>On 15-02-07 04:08 AM, William Bain wrote:
>> But my first question is: Aren't concepts tools? As infants we spend
>> lots of times sucking our toes and thumbs, figuring out what things
>> like arms and legs can do--forming concepts to put such things to
>> work. Maybe I'm leaving out something you put into your long text.
>I would agree that concepts are tools. I'm quite interested in
>Barsalou's conception that (concrete) concepts are simulations of
>sensory information that are generated on the fly to match particular
>task demands.
>In the context of my question "Is it a question a tools, or a question
>of contexts and conceptions?" I'm trying to get at the idea that perhaps
>we should be less concerned with tools manifest in physical artifacts,
>and more concerned with how those tools augment both behaviour and
>cognition. I write about this in another blog post:
>http://www.ekran.org/ben/wp/2014/indoctrination-machines/ (I think I
>already referred to this in a previous message to empyre). I think the
>physical manifestation of tools is the tip of the iceberg and we should
>be thinking less about them as tools and more of them as systems that
>structure behaviour and cognition. This is an extension of my TEDx talk:
>> Second, you speak of being less interested in using grounds (?) or
>> objects from contexts like Flickr due to "lack of constraint": I'd
>> like to ask, Wouldn't lack of constraint add to the experimental
>> features?
>I'm not sure what you mean by "experimental features".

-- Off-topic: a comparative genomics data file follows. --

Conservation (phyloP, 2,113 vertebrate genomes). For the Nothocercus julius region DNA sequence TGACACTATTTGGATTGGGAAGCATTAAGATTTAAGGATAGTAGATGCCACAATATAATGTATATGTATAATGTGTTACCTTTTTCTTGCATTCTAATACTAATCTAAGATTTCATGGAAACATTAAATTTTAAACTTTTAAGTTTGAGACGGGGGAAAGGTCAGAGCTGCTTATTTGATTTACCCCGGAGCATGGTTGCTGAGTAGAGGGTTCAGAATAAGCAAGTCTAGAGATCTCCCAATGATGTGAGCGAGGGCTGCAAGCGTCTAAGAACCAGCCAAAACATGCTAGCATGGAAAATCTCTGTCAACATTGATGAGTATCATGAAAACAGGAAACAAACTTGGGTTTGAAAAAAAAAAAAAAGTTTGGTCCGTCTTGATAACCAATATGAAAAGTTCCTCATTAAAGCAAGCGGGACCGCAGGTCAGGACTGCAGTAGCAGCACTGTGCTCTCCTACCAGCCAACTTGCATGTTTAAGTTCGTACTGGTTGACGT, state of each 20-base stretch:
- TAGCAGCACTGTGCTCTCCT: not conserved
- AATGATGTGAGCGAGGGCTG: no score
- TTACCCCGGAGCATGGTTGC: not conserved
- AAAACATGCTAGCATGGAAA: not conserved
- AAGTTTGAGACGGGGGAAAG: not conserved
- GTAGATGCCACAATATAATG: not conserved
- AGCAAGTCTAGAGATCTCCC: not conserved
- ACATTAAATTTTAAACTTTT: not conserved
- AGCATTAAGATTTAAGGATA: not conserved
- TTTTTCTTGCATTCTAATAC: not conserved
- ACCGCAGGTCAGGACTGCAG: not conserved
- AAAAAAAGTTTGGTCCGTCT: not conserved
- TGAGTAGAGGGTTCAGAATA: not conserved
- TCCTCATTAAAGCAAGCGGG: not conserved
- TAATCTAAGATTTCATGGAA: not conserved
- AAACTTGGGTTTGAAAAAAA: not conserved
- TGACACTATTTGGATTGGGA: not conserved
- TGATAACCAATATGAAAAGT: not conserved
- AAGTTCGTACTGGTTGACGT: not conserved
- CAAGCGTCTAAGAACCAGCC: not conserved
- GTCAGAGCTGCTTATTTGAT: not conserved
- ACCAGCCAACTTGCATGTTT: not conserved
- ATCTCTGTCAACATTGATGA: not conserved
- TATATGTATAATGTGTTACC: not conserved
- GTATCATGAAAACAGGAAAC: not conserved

>I think what I was getting at is the idea that rather than my work being
>about communication or expression centrally, it's about reflecting on
>the nature of communication and expression. I am interested in grounding
>because the grounding of concepts (in sensory reality) is itself an
>interesting and open question. It's really an issue of embodiment. How
>our complex symbolic world relates to the messiness and uniqueness of
>actual sensory information. Part of this grounding for me entails a
>requirement for a point of view, and thus a system placed in space and
>time which constrains the sensory patterns available to it. There is a
>problem here though, because even in discussions with specialists there
>was always this question of what the task of the system was, and that
>the ill-formed "task" of making sense did not provide detail enough to
>select appropriate algorithms. It could certainly be argued that, as an
>agent, the dreaming machine's lack of motivation (goal directed desires)
>precludes any useful sense of cognition.
>If I was to use images from flickr, or images submitted by the public,
>then the unitary point of view of the machine would be lost. The system
>would have a pluralistic point of view and I could think of as
>approaching objectivity and shifting away from locality/subjectivity. I
>suppose I'm interested in exploring the notion of machine subjectivity
>through methods normally contextualized within an objective practice
>(brain and computer science).
>In the context of the discussion happening now, it seems the interplay
>between old and new media could then be considered in the interplay
>between old and new conceptual systems, perhaps modernism in relation to
>I'm personally more interested in the idea of living technological works
>that keep getting reinvented in new technical and cultural contexts than
>works being preserved in the sense of painting or sculpture:
>Great discussion; thanks all for engaging.
>Thanks for all this very welcome material. It seems to me
>> like a great renewal of Empyre's discussions. Best wishes, William
>> _______________________________________________ empyre forum
>> empyre at lists.artdesign.unsw.edu.au http://empyre.library.cornell.edu
>empyre forum
>empyre at lists.artdesign.unsw.edu.au